United States Pressing for Trans-Atlantic Trade Deal

United States Congress

WASHINGTON (Reuters) – The top U.S. trade negotiator said the European Union’s struggles to keep a Belgian regional parliament from scuttling a free trade deal with Canada this week is a “cautionary note” that raises questions about the EU’s ability to complete a trade deal with the United States.

U.S. Trade Representative Michael Froman told Reuters in an interview late on Thursday that he is still analysing the addendum secured by Wallonia’s parliament to the Canadian trade deal after opposing it for several days.

He said Washington was still pressing ahead with negotiations on the Trans-Atlantic Trade and Investment Partnership (TTIP).

“It’s a cautionary note,” Froman said of the opposition from lawmakers in Belgium’s French-speaking Wallonia region to the EU-Canada Comprehensive Economic and Trade agreement (CETA).

The episode ended on Friday with Wallonia’s parliament voting in favour of Belgium signing the deal after securing an addendum that addresses concerns about an investor-state dispute mechanism and protections for local agriculture. Final ratification by the 28 EU member states is still required.

The change means the court-like dispute resolution system now may not come into force for a period of time and must be separately ratified by EU states.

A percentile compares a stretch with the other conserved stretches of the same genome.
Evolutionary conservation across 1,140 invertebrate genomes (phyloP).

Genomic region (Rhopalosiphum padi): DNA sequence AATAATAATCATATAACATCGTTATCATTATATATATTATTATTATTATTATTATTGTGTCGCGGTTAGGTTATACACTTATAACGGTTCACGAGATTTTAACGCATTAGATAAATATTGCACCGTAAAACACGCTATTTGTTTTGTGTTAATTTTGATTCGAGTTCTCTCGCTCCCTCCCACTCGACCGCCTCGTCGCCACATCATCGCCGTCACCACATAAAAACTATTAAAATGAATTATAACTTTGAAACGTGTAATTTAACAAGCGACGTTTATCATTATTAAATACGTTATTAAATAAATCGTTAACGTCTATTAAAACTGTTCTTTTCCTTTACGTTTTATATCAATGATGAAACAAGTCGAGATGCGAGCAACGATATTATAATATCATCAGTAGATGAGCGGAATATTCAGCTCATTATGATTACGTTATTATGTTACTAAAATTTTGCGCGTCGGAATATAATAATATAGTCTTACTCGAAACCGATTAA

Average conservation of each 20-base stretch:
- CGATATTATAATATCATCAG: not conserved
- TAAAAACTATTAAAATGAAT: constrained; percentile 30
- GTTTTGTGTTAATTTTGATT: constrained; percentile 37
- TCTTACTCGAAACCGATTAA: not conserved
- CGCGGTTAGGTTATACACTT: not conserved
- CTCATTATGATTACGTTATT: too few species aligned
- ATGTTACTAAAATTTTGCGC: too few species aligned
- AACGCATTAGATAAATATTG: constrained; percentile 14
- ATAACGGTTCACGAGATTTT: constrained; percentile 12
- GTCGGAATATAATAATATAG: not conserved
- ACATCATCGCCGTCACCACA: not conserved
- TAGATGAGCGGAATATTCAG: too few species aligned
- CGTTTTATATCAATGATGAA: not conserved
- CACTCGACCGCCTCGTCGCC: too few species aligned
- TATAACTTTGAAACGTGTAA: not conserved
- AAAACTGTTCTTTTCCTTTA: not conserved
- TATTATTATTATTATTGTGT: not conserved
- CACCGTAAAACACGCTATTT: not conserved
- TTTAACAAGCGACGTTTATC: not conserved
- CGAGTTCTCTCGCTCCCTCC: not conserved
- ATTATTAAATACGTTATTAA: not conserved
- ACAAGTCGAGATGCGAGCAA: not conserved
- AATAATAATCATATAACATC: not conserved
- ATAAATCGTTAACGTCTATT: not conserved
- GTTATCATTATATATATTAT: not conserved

Supporters say the CETA could increase Canadian-EU trade by 20 percent and reduce Canada’s export reliance on the United States.

TTIP negotiations have made progress on technical and regulatory issues, but have yet to bridge wide gulfs on agriculture, trade in services and access to government procurement. Both TTIP and CETA have become targets of anti-globalization protests in Europe.

Froman said the episode in Belgium had called into question the strength of the EU’s negotiating mandate.

“However CETA gets resolved – and it seems to be getting resolved – it has been an important development that has already had broad consequences,” Froman said. “The EU’s trading partners and every major commentator I’ve seen across Europe have raised questions about whether the EU has the mandate and a clear process for agreements that it seeks to negotiate.”

Nonetheless, he said the United States and the EU would continue to work towards reaching an agreement before President Barack Obama’s presidency ends in January.

“We’re still talking to them about what we can do that delivers benefits in the medium term, in the near term, for our respective populations,” Froman said. “We’re continuing to engage with them. There will be meetings again next week, the week after, on the outstanding issues.”

However, Wallonia’s socialist premier, Paul Magnette, said on Friday that TTIP “is dead and buried,” echoing statements from some other European government officials.

(Reporting by David Lawder; Editing by Jonathan Oatis)